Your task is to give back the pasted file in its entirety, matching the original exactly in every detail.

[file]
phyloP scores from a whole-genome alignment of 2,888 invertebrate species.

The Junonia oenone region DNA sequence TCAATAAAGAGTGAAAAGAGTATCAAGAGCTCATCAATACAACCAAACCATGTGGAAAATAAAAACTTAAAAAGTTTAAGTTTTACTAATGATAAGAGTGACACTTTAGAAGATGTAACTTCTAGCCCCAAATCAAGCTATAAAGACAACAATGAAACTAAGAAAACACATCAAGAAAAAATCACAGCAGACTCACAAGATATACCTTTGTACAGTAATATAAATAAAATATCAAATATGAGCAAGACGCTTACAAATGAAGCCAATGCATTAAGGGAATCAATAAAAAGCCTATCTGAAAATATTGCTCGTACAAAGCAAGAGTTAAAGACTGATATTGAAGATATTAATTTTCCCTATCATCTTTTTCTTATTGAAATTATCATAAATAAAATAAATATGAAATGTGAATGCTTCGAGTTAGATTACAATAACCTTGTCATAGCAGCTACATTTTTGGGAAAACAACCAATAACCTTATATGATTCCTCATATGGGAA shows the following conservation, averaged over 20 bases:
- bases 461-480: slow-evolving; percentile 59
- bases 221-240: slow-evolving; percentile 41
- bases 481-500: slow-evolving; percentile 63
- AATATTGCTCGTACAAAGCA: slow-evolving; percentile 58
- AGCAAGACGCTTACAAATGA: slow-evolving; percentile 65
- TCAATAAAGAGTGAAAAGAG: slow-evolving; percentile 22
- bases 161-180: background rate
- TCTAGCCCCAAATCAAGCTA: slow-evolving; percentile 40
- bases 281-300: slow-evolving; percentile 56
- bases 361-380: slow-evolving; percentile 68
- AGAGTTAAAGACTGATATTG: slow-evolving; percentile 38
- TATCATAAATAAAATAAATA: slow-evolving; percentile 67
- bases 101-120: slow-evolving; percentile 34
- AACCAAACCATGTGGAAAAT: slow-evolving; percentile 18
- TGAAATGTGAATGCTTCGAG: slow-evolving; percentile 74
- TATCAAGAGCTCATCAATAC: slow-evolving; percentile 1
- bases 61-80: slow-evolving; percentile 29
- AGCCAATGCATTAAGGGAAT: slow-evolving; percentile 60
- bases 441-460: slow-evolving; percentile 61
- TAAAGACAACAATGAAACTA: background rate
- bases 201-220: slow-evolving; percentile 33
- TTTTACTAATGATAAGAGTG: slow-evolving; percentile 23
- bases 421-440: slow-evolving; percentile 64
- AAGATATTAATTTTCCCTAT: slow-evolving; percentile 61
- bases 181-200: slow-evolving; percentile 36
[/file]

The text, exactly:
phyloP scores from a whole-genome alignment of 2,888 invertebrate species.

The Junonia oenone region DNA sequence TCAATAAAGAGTGAAAAGAGTATCAAGAGCTCATCAATACAACCAAACCATGTGGAAAATAAAAACTTAAAAAGTTTAAGTTTTACTAATGATAAGAGTGACACTTTAGAAGATGTAACTTCTAGCCCCAAATCAAGCTATAAAGACAACAATGAAACTAAGAAAACACATCAAGAAAAAATCACAGCAGACTCACAAGATATACCTTTGTACAGTAATATAAATAAAATATCAAATATGAGCAAGACGCTTACAAATGAAGCCAATGCATTAAGGGAATCAATAAAAAGCCTATCTGAAAATATTGCTCGTACAAAGCAAGAGTTAAAGACTGATATTGAAGATATTAATTTTCCCTATCATCTTTTTCTTATTGAAATTATCATAAATAAAATAAATATGAAATGTGAATGCTTCGAGTTAGATTACAATAACCTTGTCATAGCAGCTACATTTTTGGGAAAACAACCAATAACCTTATATGATTCCTCATATGGGAA shows the following conservation, averaged over 20 bases:
- bases 461-480: slow-evolving; percentile 59
- bases 221-240: slow-evolving; percentile 41
- bases 481-500: slow-evolving; percentile 63
- AATATTGCTCGTACAAAGCA: slow-evolving; percentile 58
- AGCAAGACGCTTACAAATGA: slow-evolving; percentile 65
- TCAATAAAGAGTGAAAAGAG: slow-evolving; percentile 22
- bases 161-180: background rate
- TCTAGCCCCAAATCAAGCTA: slow-evolving; percentile 40
- bases 281-300: slow-evolving; percentile 56
- bases 361-380: slow-evolving; percentile 68
- AGAGTTAAAGACTGATATTG: slow-evolving; percentile 38
- TATCATAAATAAAATAAATA: slow-evolving; percentile 67
- bases 101-120: slow-evolving; percentile 34
- AACCAAACCATGTGGAAAAT: slow-evolving; percentile 18
- TGAAATGTGAATGCTTCGAG: slow-evolving; percentile 74
- TATCAAGAGCTCATCAATAC: slow-evolving; percentile 1
- bases 61-80: slow-evolving; percentile 29
- AGCCAATGCATTAAGGGAAT: slow-evolving; percentile 60
- bases 441-460: slow-evolving; percentile 61
- TAAAGACAACAATGAAACTA: background rate
- bases 201-220: slow-evolving; percentile 33
- TTTTACTAATGATAAGAGTG: slow-evolving; percentile 23
- bases 421-440: slow-evolving; percentile 64
- AAGATATTAATTTTCCCTAT: slow-evolving; percentile 61
- bases 181-200: slow-evolving; percentile 36